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The ftollowiníí artille, whieh should luwe been inserted week, but wirleh failed through non-receit of the eöpy in time, is publisrfhed at the reipiest if se vera 1 of aur readers : As a ohapter of the Mount Vernon Society has recently been ori;anize(l in Ann Arbor, it seems proper to give a brief account of the Mount Vernon Asaociation nd ita Board of Regenta. The ciuntry was so bu-y and prroccupied, In the fortiesand fifties, with itts own vigoróos growth and development - and als-j with the politiual q ustions which were yruwing in inlereat and tensity, that n had no time for retrospectiou utid oíd memories aud traditious, and past gloiies were fadiiig out of min. 1. It was at this period, that John AUgustioe Washington, ti. e 1 of he name who lived apon t;;e sacred oi! of Mount Vernon, was forced by the atiese of ciri'nmstances to offerthe ' Oíd Home" for salo. offer was iirst mafle to the legislature of ViminiH, with the tliouylit that Wasiiington'ii native state would be proud of the honor of beiug the guardián of Mount Vernon. Bi, a pusillauiinous f-pirit ruleii the fgislature and the honor was deciined. Then the offer was made to congress bnt with no greater success. These fcouless assemblies did not recognize the ciairn that the house and burial place of Washington had upon the people or the United States. What would have been the fate of Mount Vernon had no one come at this time to the rei-cue, can only be conjectured. But the need bringa always the inspiration and the det-d. It was a woman in this crisis who saved the honor of the coti'itry. Miss Cunningham, a southem wotnau of delicate physique, but grat intells-ctual force.and of an ardent patriotic spirit, remembered the enthusiastic wnrds of her mother when they were sniling up the Potomac, and the bell tolied opposite Mount Vernon. She exulaimed, "what a beautiful work it would be for the women of America to raise the money, purchase Mount Vernon and keep it in trust for the nation." Miss Cunningham feit that her mother's words were prophetic and táie time had now come for their fulfilment. With all the ardor of her nature she threw herself into the work oforganizingthe Mount Vernon Aseociation, and rousinjt up a spirit of enthusiasm all through the country. The organization was provided with a regent, Miss Cunningham fiïling that office, and a board of vice-regenta to represent the different states. The vice-regent8 appointed "lady managers" for the different counties and towns, and thus the states were thoroughly canvassed, and the whole country was aroused to a sense of its patriotic duty In rescueing the home of Washington from ruin and decay. The women worked, and the merj work ed to lielp thora, an'l leading statesmen tendered Uieir services for the good cause. E ivvard Kverett went all over the country, delivering an oration on Washington for the benefit of the Moant Vernon fund. His contribution amounted lo $87,000 towards the purchase monoy. This earnest, thorough work met with wonderful success and in three years the whole amount of$200,Ü00 was raised and the whole payment made to John Augustine Washington iu 1859. Tne regents had barely taken possession and begun the work of repa'r and re3toration, when the of the Rebellion broke out and further work was suspenaeu. uuring the war Mouut Vernon was considered neutral ground and bothUnion andConfederate soldiere showed every token of reverence and respect for the home and toiiib of Washington. At the request of a ser vant they left theirguns staeked o it side the gate, and entered the grouuds unarmed. When the war was over a sad scène of delapidation and desolation presented itself at. Mount Vernon to the regent?. The foundalions of the house were giviiig way, doors aud stuittere were off their hinges, panes broken, the piazza roof was parily suppurted by an old mast, the lavnn, meadows, and aardens were overgrown by weeds, the fences were down, the roads were badly washed, and the tomb itself was covered with mould and was crumbling away. Such was the picture that greeted the regenta who met a' Mount Vernon in the spring of 1864. ïheir treasury was empty, the boat, their source of reve,nue, had been impressed by the government, and the war, like a red-hot brand had well nigh seared from the minds of men the name and memory of Washington. But the brave women took heart of faith. For pressing needs the payment of the superintendant, and the servants, they advanced money from their own purses. Then Mr. Riggs, the treasurer, advanced thenj a loan, and after a time cong.-ess (ail thfin an imleinnity for usp of tlie boHt. Then they seeured anoiher boat, and so jjraduahy they "cot npon tlieir Wicn" and liegan In earnest Uik nork ol repair Rnd ntoratlint From that time the work has gone on bravcly and each tucceeding year has neen Mnint V'ernon growing in beauty and prosperity, ontll no every restor.ition has been made and the "mansión," gardcns. sumnier house, the "Old Torn b," the l'inning houue and the negro quarters, are restored to what they were when "Mus-ter" lived in the "Mansión" and (lispense.l a generous hospitality to friends, neighbors and conapanions In arms. Ii has been well done; and transcending this work of restonttion and the revival of the hallowed traditions of the place, is he influence of the Association iu promoting patriotism, and a reverence for Washington and the makers of the Republic. This was folt when thestruggle carne for the preservation of the Union which the fathers of our country had lnbored to establish. This influence in the promotion of a broad enlightened patriotism, non-; ectional and non-partisan, the Association aiius to perpetúate. It has other woik to do, in securing au adequate endowmetit finid to enable the Association to disocniinue the entrance fee, the present source of revenue and thus to make Mount Vernon free to the people. fhis legacy of work was bequeathed by the firsfc rádents lo their successors. The regent;) are Biso inierefcted in raisng a ''relie fund," for the pnrehafe and restoration to theirold places of the many personal effeut.s oí Wasliington hat have strayed away frota Mount Vernon. Bit the Association keeos in view its bigh c.üling as a proinoter of patriatism. Never bas our country been in prester Deed than nowofaa enlightened patriotUm to counteract the influence of oíd world ianorance and superstition, anarcbism and atbeism, which come with hordes of ourshoresand also to neutraizd ibe influence of corruption in high places, which is born of the greed in our midst. Americana have departed from thoir Repablican siraplicity, and we need to cherish the example of our great men, and to live by the principies of rectitude,elf-denial andlo e of "God and our Native Land," which Washington inculcated, urinciples upon which he fashioned hia own pure, noble life, in order to overeóme the enervating influence of wealth and luxurious living which are becommg as characteriílic of Americana as of themerchant prineesof Florence in the íniildle age?, or of the Romans under the Caesars. The Mount Vernon Associntion received it-i charler from the Virginia Legislature, and according to its provisions the Association holds Mount Vernon in trust for the nation in perpetuity, if the condition is fulfllled of keeping it in perfect order. So far the guardians of Mount Vernon have been faithful to their trust aad have worked in a spirit of love and tendernees for the memory of George and Martha Washington; and each one feela the happy assurunce that wlien her labor is over, tliere will be a suctessor upon whom her inantle will fall, and that generation after peneration, the women of America will keep as a sacred trust the Home ot WaHuington. Elizabktii A. Rathbone, Vioe-Regent for Michigan of the Mount Vernon Asvociation.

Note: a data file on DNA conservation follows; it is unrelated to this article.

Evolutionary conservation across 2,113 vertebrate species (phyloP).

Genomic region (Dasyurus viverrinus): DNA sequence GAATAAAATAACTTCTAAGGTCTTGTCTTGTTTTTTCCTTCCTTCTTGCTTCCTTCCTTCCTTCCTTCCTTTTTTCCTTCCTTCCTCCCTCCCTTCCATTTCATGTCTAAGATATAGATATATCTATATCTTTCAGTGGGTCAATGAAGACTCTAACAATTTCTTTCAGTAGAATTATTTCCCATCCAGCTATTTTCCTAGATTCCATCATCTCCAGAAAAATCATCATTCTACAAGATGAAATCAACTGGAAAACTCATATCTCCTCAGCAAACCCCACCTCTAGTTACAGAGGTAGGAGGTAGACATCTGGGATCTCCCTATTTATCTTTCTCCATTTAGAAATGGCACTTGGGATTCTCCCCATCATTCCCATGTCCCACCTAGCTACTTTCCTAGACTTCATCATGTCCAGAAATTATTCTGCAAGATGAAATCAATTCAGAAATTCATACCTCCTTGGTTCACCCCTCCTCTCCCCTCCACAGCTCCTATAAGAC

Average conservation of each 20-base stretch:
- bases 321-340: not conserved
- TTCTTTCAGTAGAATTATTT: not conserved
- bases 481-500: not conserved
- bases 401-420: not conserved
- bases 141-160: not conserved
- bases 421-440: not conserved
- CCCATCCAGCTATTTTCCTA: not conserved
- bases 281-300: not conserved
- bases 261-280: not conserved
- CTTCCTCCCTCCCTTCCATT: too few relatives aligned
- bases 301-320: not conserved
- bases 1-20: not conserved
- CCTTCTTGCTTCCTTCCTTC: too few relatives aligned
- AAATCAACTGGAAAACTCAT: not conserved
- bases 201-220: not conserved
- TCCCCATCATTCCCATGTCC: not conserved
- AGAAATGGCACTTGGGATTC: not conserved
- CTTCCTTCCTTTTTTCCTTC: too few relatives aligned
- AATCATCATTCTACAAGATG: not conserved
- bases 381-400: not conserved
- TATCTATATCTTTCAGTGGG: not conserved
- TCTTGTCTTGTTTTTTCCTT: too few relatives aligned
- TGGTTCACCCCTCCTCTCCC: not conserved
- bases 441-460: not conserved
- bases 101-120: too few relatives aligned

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Ann Arbor Courier